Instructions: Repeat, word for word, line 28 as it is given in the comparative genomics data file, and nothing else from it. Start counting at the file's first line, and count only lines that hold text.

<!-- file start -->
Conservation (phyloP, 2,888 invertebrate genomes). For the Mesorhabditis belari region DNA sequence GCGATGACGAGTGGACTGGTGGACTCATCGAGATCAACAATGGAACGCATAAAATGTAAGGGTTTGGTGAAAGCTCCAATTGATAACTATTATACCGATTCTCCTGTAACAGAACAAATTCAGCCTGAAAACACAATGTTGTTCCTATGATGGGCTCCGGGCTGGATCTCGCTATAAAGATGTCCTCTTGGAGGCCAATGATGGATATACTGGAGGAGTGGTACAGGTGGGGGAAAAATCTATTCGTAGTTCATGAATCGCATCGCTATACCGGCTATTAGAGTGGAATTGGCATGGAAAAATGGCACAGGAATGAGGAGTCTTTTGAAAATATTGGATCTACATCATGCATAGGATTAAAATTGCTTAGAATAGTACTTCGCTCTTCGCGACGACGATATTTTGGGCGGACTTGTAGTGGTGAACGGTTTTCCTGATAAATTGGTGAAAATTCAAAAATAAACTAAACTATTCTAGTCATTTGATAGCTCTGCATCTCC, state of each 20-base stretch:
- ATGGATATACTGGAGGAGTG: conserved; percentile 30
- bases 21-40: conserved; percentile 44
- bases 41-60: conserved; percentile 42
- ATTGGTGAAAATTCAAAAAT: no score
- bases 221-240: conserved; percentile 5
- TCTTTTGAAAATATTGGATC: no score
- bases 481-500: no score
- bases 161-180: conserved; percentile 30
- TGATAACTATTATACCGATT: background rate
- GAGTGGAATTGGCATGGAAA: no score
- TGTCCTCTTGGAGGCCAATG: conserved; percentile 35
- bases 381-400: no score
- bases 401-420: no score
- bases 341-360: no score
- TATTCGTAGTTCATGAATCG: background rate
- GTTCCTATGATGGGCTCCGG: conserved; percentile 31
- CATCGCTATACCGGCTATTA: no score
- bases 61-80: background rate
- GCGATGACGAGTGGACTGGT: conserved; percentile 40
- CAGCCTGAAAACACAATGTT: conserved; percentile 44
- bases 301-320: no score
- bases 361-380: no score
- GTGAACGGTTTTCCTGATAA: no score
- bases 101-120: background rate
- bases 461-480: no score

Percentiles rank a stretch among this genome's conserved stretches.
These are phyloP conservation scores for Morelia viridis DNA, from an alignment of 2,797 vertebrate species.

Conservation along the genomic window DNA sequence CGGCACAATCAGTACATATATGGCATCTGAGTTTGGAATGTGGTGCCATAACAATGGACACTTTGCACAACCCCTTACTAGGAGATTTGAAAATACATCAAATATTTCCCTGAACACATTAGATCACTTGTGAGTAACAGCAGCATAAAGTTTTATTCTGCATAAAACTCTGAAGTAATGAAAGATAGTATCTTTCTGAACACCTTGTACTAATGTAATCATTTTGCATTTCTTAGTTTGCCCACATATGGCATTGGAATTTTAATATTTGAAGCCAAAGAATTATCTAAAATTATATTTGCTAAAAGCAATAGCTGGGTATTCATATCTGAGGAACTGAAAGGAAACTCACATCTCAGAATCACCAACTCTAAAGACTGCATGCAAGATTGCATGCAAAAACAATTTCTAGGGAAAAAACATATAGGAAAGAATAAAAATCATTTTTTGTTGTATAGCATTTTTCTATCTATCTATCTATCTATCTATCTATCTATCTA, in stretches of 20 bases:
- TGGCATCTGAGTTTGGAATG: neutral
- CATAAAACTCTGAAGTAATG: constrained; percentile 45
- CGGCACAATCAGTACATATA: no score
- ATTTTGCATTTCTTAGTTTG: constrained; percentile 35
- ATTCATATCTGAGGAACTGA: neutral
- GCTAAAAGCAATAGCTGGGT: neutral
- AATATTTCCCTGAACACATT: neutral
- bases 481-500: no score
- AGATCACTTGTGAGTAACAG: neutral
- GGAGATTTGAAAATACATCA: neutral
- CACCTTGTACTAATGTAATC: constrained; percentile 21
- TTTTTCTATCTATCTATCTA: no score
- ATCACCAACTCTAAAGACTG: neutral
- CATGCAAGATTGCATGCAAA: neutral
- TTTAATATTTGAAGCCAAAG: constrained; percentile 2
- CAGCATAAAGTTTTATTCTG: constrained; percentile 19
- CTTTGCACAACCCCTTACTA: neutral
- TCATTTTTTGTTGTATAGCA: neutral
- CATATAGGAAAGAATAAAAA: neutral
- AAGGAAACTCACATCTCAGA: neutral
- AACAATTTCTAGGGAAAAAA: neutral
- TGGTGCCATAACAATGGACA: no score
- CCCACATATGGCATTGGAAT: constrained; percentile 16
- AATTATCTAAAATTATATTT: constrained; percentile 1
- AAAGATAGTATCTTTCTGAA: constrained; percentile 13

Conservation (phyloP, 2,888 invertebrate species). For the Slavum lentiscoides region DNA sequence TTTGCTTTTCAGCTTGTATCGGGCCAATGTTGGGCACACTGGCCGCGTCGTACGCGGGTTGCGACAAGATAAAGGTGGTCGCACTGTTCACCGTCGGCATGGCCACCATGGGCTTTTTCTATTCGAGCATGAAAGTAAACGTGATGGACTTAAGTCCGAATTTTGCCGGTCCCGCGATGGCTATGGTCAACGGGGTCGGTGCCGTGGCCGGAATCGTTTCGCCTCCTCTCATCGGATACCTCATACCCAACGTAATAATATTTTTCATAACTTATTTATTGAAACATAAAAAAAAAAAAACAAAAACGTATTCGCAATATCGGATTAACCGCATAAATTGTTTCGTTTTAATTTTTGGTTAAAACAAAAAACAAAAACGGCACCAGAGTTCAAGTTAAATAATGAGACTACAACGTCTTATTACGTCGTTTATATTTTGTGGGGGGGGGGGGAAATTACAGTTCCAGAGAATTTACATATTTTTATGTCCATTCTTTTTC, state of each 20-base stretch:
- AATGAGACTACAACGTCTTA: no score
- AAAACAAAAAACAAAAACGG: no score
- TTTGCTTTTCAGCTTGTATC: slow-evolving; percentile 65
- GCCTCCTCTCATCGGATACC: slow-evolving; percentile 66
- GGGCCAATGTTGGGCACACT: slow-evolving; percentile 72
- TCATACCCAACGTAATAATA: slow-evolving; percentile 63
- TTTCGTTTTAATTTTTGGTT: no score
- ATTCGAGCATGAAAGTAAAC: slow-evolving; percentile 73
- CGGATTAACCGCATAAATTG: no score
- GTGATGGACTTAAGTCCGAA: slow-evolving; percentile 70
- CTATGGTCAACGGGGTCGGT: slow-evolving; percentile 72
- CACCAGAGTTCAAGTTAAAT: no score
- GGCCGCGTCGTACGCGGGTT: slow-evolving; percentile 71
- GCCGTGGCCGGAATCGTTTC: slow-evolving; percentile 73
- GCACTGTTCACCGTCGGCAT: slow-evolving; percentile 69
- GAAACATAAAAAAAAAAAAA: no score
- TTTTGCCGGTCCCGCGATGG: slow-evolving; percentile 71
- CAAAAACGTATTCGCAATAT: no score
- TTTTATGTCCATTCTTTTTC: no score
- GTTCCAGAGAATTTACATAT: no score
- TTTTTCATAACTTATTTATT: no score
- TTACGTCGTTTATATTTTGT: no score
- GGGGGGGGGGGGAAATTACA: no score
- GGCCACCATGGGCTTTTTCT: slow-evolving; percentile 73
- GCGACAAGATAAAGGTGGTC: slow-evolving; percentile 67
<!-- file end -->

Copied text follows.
These are phyloP conservation scores for Morelia viridis DNA, from an alignment of 2,797 vertebrate species.